The chance to inject equity into a struggling bank has once again brought together private equity and institutional investors.
The Carlyle Group and the Canadian Imperial Bank of Commerce (CIBC) led a syndicate that invested $550 million into Butterfield & Son, a Bermuda-based bank that was established in 1858 and has suffered losses stemming mortgage-backed securities write downs and higher commercial loan loss provisions.
The $550 million equity investment represents 82.5 percent of the pro-forma ownership of Butterfield, however this percentage is expected to be reduced in a forthcoming rights offer.
The syndicate's others investors include The Bermuda Government Pension Funds, hedge fund Goshen Investments and UK charity The Wellcome Trust. Wellcome last year co-invested with Carlyle, the Blackstone Group, Centerbridge Partners and WL Ross on the $900 million rescue of Florida retail bank BankUnited.
The Butterfield deal “is part of a comprehensive plan to increase capital and remove risk from the bank’s balance sheet”, according to a statement. “In addition, the new capital provides flexibility to restructure Butterfield’s investment portfolio, decrease volatility in the balance sheet, and maintain capital ratios well in excess of regulatory requirements.”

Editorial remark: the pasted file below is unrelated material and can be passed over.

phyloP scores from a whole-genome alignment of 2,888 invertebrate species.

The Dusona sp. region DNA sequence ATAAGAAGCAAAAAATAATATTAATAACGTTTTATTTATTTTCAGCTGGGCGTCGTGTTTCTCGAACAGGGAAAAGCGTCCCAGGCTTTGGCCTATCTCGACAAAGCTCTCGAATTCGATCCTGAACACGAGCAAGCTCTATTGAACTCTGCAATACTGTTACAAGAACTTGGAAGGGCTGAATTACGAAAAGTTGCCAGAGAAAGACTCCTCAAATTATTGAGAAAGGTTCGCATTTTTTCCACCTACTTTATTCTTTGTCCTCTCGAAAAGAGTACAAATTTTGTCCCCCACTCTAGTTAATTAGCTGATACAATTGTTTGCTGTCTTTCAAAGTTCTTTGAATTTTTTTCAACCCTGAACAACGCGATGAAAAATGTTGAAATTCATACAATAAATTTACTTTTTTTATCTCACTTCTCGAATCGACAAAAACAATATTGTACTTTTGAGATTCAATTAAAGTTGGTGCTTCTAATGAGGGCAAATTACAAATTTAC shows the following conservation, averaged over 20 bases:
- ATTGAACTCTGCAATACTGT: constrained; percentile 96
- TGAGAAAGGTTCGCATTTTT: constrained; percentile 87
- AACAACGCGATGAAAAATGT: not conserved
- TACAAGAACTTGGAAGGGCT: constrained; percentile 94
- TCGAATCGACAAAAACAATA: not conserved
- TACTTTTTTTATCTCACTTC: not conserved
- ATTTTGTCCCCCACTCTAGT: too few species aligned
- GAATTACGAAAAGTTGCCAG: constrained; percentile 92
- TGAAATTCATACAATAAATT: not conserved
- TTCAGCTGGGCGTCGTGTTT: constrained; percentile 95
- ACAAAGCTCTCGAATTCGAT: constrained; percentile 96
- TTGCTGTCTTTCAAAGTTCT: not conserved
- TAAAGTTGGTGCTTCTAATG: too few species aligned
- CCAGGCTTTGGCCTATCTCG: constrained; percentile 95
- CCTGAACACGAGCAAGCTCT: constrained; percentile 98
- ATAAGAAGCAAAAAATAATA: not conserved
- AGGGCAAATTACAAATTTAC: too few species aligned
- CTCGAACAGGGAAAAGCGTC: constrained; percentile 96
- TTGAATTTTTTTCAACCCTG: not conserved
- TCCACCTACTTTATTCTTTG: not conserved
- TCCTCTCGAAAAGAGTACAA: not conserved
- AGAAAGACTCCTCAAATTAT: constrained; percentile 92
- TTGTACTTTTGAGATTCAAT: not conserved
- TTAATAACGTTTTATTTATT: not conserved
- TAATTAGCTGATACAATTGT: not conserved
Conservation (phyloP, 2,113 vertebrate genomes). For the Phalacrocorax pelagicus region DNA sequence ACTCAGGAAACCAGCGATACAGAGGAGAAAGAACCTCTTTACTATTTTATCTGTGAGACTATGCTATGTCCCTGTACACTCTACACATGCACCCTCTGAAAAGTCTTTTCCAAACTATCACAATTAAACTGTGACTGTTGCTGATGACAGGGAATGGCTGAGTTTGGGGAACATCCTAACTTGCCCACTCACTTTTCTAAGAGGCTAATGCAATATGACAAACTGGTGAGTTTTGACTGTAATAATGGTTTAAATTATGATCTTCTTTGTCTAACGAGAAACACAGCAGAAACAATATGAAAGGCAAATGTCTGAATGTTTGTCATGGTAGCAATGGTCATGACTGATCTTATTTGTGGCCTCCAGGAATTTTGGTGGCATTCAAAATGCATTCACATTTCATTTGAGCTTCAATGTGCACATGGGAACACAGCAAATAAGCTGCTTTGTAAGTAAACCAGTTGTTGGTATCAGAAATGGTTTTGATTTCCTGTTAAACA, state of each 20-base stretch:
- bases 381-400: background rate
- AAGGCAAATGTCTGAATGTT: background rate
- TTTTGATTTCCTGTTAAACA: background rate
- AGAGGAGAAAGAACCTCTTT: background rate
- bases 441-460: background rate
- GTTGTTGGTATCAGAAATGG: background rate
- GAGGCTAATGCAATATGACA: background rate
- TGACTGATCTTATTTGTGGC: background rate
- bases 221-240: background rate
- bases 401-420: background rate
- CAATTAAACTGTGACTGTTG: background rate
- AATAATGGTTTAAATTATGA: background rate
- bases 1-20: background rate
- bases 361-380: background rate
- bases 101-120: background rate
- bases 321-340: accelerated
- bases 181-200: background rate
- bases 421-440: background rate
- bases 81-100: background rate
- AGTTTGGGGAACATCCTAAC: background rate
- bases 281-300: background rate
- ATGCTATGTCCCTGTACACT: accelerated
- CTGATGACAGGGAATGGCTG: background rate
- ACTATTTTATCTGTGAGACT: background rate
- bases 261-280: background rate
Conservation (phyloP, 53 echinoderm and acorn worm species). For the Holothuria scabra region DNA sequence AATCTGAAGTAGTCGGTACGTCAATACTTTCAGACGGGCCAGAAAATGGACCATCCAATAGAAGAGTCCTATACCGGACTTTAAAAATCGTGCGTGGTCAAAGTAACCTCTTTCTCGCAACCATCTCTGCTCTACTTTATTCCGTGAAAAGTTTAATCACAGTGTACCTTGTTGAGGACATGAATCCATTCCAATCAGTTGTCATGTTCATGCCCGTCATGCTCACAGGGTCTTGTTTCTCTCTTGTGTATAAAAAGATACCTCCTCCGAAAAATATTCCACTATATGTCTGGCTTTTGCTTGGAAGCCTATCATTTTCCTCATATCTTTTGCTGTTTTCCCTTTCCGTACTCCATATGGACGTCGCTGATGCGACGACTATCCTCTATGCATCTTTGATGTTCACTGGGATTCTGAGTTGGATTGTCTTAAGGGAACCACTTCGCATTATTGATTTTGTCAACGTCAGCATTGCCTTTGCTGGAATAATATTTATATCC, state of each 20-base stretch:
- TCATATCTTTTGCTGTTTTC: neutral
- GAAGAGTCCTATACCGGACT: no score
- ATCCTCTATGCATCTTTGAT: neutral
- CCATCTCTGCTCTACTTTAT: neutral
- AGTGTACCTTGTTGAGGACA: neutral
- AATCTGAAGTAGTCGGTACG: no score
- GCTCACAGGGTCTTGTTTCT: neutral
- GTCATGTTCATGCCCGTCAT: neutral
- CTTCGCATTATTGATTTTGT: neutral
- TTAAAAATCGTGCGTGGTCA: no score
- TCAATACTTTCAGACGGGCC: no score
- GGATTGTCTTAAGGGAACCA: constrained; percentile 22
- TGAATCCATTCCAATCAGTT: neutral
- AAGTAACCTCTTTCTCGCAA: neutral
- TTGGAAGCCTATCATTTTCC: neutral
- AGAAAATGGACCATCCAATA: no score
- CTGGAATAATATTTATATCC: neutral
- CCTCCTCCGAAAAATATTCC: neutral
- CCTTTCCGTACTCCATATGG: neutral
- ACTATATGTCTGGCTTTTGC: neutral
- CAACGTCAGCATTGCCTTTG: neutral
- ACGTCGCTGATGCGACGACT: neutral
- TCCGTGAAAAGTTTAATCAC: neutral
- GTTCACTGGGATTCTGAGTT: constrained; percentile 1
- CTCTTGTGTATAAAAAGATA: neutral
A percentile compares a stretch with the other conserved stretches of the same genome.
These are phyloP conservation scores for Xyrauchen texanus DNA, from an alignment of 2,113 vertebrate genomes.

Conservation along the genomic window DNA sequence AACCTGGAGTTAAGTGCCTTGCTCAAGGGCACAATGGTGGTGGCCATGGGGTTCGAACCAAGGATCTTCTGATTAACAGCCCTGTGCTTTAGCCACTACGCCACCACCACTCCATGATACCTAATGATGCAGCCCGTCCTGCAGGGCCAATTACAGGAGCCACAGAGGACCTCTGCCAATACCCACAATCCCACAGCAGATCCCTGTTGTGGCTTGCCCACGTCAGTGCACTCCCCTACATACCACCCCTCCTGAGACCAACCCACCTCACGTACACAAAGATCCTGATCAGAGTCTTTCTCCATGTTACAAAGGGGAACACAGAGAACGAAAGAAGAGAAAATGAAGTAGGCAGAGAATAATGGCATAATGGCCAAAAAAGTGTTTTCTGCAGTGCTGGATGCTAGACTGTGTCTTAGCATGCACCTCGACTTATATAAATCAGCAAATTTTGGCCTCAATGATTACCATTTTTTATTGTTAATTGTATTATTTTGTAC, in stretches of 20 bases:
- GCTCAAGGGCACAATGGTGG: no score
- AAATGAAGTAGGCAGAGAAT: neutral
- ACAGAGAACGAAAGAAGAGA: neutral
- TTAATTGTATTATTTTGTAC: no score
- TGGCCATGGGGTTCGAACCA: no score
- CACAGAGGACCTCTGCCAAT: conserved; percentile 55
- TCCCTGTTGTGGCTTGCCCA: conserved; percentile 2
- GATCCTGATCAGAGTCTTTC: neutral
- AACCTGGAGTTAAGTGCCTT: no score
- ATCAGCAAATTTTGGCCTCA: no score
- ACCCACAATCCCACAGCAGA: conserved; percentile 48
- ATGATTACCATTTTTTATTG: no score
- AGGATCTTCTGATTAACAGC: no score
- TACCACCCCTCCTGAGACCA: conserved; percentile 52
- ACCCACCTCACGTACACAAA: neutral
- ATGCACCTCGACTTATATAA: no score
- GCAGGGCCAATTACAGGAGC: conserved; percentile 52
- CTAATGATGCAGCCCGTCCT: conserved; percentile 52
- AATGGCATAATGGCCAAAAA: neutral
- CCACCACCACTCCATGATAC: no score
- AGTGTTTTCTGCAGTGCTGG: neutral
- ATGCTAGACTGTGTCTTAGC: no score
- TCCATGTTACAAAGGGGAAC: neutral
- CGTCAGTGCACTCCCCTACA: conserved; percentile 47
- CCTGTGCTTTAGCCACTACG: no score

Carlyle and CIBC each bought about $150 million-worth of common and mandatorily convertible preference shares, while the other investors purchased a total of $250 million of the same types of shares at $1.21 per share. The price is a 27 percent premium to the bank’s pro-forma book value per share as of 31 December 2009.
Butterfield’s existing shareholders will have the chance to purchase up to $130 million of common shares at this price in a Bermuda Stock Exchange rights issue, proceeds of which will in part be used to repurchase shares issued to the institutional investor syndicate. If the rights offer is fully subscribed, shareholders would own 37 percent of the bank, while Carlyle’s and CIBC’s stakes would not exceed 22.8 percent each.
The Bermuda-based bank will be led by Bradford Kopp, who was previously its chief financial officer. He succeeds Alan Thompson, who has retired.
Butterfield provides community banking in Bermuda, Barbados and the Cayman Islands. It also caters to corporate, institutional and retail clients with services including wealth, trust and asset management in the Bahamas, the Cayman Islands, Guernsey, Hong Kong, Malta, Switzerland and the United Kingdom.